You really should have kept your mouth shut, but since you opened it: What balderdash. Now we know you have no understanding of markets in addition to being unable to read or comprehend. The Russian “market” is tiny and is insignificant compared to GNP so it is meaningless. Even your article points out that the few big hydrocarbon companies account for 70% of the stock market. [a] The price of oil more than doubled in the period the article discusses and [b] those stocks went up because of that and because of the manipulation by the oligarchs. Perhaps you did not notice your article mentioned the “murky” dealings in Russia?
I hardly consider 2 mutual funds and 4 or 5 manipulated oil stocks “as pretty convincing signs of investor confidence”.
But if you really believe all this codswallop, why are you in business school? Why aren’t you there making your fortune?
I presume you are long the Russian stock market?
For what it is worth, I was short the ruble and the Russian market in the summer of 1998 and back in the earlier bubble in the mid 1990s when Russia and its bureaucrats were going on and on with the same absurdity. Go back and look up what happened both times. Or perhaps you were long then too and got wiped out which is why you had to go to b school.
 “Overall state of the economy”: Now we are getting really embarrassed for you! The World Bank also praised Russia in 1998 just before the last collapse and in the mid 1990s just in time for that collapse. They also wrote in rapturous terms about all the Asia Tigers in mid 1997 just in time for the Asian Crisis [I was short Hong Kong back then too right into the World Bank’s rapture.] And the World Bank could not give Argentina enough money in the summer and fall of 2001 because of “its progress” when I was getting all my money out. [All this is very much on the public record so you do not need to fret about my image.]
Need I go on? No one has ever stayed solvent much less made money listening to the World Bank [except business school professors who “consult” for them].
Oh dear, you get your information from the Russian government and the World Bank!? Are you mad? I know you say you have driven across Russia, but who do you really think is out there in those 11 time zones and tens of thousands on kilometers of Russia collecting all this “reliable data”?
And thanks for your advice about my analysis, facts and my “public image”. If you had done your homework, you’d know the public was and is extremely aware that I had shorted the ruble in 1998 and back in the mid 1990s [when I guess you were long]. It was the same kind if misinformation back then too that gullible souls like you swallowed.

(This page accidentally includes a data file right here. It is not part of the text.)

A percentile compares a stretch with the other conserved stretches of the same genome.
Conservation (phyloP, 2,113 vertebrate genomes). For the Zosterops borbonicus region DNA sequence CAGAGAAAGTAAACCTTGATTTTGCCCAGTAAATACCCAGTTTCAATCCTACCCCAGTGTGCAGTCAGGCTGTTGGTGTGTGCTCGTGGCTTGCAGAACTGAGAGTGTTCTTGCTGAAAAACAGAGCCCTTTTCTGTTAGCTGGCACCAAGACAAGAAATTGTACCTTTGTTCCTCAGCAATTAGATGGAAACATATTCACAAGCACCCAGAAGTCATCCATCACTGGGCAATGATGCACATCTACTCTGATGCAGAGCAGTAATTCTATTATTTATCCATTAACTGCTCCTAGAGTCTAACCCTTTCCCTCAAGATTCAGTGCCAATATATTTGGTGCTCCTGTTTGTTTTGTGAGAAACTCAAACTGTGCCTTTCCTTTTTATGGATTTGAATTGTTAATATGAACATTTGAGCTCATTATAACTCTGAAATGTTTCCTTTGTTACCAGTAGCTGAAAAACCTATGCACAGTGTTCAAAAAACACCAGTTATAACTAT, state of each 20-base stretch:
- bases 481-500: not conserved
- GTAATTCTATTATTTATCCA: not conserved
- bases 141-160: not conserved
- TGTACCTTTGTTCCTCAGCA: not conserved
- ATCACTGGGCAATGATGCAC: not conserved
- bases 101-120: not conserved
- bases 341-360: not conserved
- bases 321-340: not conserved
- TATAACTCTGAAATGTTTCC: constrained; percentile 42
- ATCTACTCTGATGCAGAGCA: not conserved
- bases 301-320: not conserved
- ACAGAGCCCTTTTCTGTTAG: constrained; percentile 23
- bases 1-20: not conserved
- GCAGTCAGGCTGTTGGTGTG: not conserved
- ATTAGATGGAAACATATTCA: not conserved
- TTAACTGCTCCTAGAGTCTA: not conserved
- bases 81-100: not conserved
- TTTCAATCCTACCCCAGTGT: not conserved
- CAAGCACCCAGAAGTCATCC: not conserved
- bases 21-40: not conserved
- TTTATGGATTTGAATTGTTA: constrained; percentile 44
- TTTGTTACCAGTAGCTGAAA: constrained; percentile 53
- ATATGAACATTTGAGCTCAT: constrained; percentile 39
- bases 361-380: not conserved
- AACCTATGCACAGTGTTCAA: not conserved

And the public is extremely aware of my record of investing in many markets all over the world for many years. You might read John Train’s Money Masters of Our Time or one of several other books. I do not worry about it, but you should worry about yours.
But as for public image and inaccurate statements, you have demonstrated quite publicly and vocally that you can neither read nor comprehend what you read nor can you analyze anything in front of you and that you fall for anything someone tells you and that you have absolutely no knowledge of even recent Russian history. I was terribly embarrassed for you when you stood there babbling on in front of the others about the strong ruble – a currency which has been nothing but a catastrophe for a decade [despite your painfully absurd statements], but now you have shouted your hopelessness from the roof tops for all to see.
I hope your classmates will pull you aside and pass on this word of advice: It is better to remain silent and have people wonder if you are an idiot rather than to open your mouth and prove to everyone in sight that you are an idiot beyond all doubt. And one should never, ever go shouting from the rooftops when one is a total idiot because then the entire school knows it.
It’s the ultimate road trip. Legendary investor Jim Rogers and his fianc» travel to 116 countries in a custom-built four-wheel-drive bright yellow Mercedes. Over three years, they make their way through war zones, are guarded by military convoys, observe a fifty-million-person pilgrimage, eat disgusting food, put the car on barges for transport between countries, and have their lives threatened at every turn. As well as describing his adventures, Rogers has plenty to say about the economies and roads he encounters on his journey. (Naturally, he’s driven on the best roads and the worst.) With his keen financial acumen, he picks out those countries with the highest prospective economic success and which ones are headed for disaster. All in all, a wonderful trip.
“If Warren Buffett and Bill Bryson were trapped in a car with each other for three years, they might write like Jim Rogers.” (B.O.T Editorial Review Board)
You can order my new book ADVENTURE CAPITALIST [Random House 2003] from
or on my own website if the link above does not work.
jim at jimrogers.com